Philosophy on Class Activities and Grading

by Mike Gleicher on January 16, 2015

This is some background on why I am making the course the way it is. It hopefully explains why the policies are the way they are, and gives you a sense of “the spirit of the law.”

My goal in this class is to provide you with a set of experiences that will help you develop you understanding of, and abilities in, Data Visualization (and related broader context – like being a good scientist).

My goal is: Everything I ask you to do is because I believe that the experience of doing it will benefit you (and be worth the effort you to put in).

Ideally, there is no “busywork” – everything you do is because I believe that you (or at least the majority of students) will get something out of the experience. For all activities, I will try to help you understand why you are doing it (stating the objectices) – although sometimes I may not have the time to state them, and sometimes, telling you the outcome ahead of time might change how you view the assignment.

Over the semester, I may need to make some concessions to the “no-busywork” goal, as we have other constraints.

  • We need to do things to make sure the class runs smoothly.
  • We need to do things to make the class practical.
  • We need to be able to assess that you did learn enough (to give you credit) and how well/much you learned (to give you a grade). The need to certify/assess is a bit of a pain, but its part of the University’s job.
  • I am experimenting with what activities will actually create these learning experiences.

These things aren’t necessarily contrary to the primary goal (the student’s learning). For example, if the class doesn’t run smoothly, it will be harder for you to have the experiences that you will learn from. Or, an experimental in-class design exercise might teach you a ton, or turn out to flop (we need to take those risks).

In a smaller class, fewer concessions to the experiential goals need to be made: we can have discussions, and the course staff can get to know everyone well enough that we can do fair evaluation subjectively. I’ve run lots of successful smaller classes.

This semester, we can’t do that. We can’t have discussions with 90 people. (if everyone had 1 minute, we wouldn’t fit in a class period). And I am trying to experiment with how I can create the same experiences we provide in the smaller class to a bigger class. Bear with me as I experiment. Some of this involves using technology which has a learning curve for both of us, and will require you to do many things “online” (typing them in rather than just talking about them).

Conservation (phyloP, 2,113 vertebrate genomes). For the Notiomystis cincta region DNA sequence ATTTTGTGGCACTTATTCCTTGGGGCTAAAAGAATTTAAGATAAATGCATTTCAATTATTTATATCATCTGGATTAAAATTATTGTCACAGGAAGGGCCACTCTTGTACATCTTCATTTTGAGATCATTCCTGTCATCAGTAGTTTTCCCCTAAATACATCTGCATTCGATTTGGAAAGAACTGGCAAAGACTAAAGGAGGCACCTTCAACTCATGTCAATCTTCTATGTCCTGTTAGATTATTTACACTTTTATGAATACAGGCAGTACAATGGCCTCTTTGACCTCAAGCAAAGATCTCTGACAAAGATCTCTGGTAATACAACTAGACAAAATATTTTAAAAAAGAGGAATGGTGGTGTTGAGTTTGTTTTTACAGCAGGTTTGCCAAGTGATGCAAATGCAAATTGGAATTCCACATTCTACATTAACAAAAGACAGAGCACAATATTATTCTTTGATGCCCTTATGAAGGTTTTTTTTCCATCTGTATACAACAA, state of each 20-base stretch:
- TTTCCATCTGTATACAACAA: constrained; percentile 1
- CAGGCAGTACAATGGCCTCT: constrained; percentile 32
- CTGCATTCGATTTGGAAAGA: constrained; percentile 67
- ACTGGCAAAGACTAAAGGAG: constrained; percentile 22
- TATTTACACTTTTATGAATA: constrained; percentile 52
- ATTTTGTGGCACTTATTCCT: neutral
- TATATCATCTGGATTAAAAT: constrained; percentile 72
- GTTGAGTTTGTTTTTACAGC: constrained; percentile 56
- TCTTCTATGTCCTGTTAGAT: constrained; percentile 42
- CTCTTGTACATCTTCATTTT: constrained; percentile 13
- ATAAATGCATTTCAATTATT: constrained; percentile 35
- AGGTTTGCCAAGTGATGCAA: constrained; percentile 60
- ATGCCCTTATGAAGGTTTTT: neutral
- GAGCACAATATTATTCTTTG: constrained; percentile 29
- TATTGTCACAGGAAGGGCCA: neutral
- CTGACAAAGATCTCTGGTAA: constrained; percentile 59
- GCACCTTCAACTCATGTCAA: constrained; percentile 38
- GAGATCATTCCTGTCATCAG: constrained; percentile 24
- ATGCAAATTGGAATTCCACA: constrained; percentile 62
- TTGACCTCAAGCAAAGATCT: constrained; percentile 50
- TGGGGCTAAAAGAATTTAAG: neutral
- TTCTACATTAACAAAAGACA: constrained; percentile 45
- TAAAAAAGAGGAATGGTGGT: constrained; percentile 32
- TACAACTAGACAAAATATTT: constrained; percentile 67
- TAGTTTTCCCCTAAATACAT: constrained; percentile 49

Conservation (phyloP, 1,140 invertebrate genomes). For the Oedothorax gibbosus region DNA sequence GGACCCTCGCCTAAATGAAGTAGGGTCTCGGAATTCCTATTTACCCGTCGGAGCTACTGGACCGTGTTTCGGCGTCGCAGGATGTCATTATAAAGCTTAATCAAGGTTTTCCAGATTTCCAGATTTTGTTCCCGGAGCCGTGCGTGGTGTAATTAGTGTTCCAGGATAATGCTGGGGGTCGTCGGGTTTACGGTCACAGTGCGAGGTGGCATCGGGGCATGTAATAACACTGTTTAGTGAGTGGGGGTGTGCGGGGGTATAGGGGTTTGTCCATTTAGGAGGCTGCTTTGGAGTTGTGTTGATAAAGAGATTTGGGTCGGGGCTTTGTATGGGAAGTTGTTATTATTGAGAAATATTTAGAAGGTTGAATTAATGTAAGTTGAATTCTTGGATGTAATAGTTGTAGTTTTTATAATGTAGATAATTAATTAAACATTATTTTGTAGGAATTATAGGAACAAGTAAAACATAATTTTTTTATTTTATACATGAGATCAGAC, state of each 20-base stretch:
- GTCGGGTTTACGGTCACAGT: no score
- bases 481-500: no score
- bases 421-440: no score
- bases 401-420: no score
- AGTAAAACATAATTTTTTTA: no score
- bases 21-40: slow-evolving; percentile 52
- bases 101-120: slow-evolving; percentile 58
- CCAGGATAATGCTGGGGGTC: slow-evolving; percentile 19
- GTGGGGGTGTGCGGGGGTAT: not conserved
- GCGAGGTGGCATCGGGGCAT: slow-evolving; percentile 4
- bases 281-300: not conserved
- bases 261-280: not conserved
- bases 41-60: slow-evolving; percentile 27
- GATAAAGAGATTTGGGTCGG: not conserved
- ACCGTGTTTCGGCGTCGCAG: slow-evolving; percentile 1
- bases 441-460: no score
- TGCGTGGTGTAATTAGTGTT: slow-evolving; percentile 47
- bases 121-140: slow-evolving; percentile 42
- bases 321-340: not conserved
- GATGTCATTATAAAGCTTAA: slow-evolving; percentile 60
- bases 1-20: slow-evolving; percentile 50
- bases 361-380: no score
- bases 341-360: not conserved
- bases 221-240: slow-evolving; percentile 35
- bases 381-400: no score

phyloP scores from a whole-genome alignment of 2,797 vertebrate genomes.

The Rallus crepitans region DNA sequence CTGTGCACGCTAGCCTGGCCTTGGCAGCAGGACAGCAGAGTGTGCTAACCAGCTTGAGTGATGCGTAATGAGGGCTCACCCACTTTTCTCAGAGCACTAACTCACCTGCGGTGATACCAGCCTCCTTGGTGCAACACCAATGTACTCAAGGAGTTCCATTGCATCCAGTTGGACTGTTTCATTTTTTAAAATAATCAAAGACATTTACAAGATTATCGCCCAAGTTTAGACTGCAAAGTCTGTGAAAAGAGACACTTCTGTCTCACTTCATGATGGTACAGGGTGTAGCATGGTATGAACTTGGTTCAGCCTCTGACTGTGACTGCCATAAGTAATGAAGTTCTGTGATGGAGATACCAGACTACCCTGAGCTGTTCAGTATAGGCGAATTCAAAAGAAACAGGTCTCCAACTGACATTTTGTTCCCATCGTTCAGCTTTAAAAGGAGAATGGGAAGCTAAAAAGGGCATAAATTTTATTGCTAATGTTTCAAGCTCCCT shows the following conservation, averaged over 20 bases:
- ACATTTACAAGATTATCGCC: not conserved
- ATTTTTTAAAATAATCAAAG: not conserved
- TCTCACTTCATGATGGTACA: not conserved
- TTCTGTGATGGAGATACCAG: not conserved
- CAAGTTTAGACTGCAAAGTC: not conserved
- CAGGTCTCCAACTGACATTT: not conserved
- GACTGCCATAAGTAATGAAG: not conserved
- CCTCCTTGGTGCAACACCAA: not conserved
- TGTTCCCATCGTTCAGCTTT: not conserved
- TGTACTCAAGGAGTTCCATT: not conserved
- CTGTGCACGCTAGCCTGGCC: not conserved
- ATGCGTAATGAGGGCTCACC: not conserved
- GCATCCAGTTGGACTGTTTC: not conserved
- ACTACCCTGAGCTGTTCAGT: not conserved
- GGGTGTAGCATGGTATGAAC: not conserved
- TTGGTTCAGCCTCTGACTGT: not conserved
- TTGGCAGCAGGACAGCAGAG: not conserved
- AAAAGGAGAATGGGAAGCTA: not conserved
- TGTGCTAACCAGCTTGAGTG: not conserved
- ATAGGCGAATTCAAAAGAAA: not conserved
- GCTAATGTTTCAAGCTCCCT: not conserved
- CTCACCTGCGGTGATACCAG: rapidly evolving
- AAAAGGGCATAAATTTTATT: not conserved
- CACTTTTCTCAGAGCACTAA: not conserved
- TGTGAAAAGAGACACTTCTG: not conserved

Also, I am questioning the effectiveness of the traditional “monologue lecture” class style. I believe that people can get a lot out of watching me lecture for 75 minutes. But I am not sure this is the most effective use of student time.

So, that’s a long winded way of saying…

  1. The activities in this class really are meant to give you the right learning experiences.
  2. I really am trying to minimize the busywork, so we can do #1
  3. Please be patient with the experiments (especially the technology)
  4. Yes, some of the technology will make extra work for you – but hopefully it will pay off by making things run more smoothly
  5. Yes, I really think you should do all of the class activities.

Grading, Evaluation

Having to assign grades is one of the least enjoyable parts of teaching for me. I would like to educate students – not judge or certify or assess.

My goal is to assess your command of the material. I will try very hard not to assess your unrelated skills (for example, your artistic skill). Unfortunately, directly measuring your command of the material is hard.

For many (most?) class activities, it is difficult to assess how well you did it. So we will mainly keep track of “did you do it”. (e.g. most things will be more or less graded “check/no check”). This isn’t just a case of the famous adage “80% of success is showing up” (see for a discussion of where it came from). The logic is that we think these activities are important enough that just by doing them, you can’t help but get something out of them.

This means you really do need to do all the assignments and in-class activities because we’re counting! And it means you’ll need to bear with the technology we use to keep track of these things.

This means you need to show up to class! Because if you don’t, you’ll miss out on in-class activities. And you can’t make some things up – if you miss a class experience/activity, you’ve missed it.

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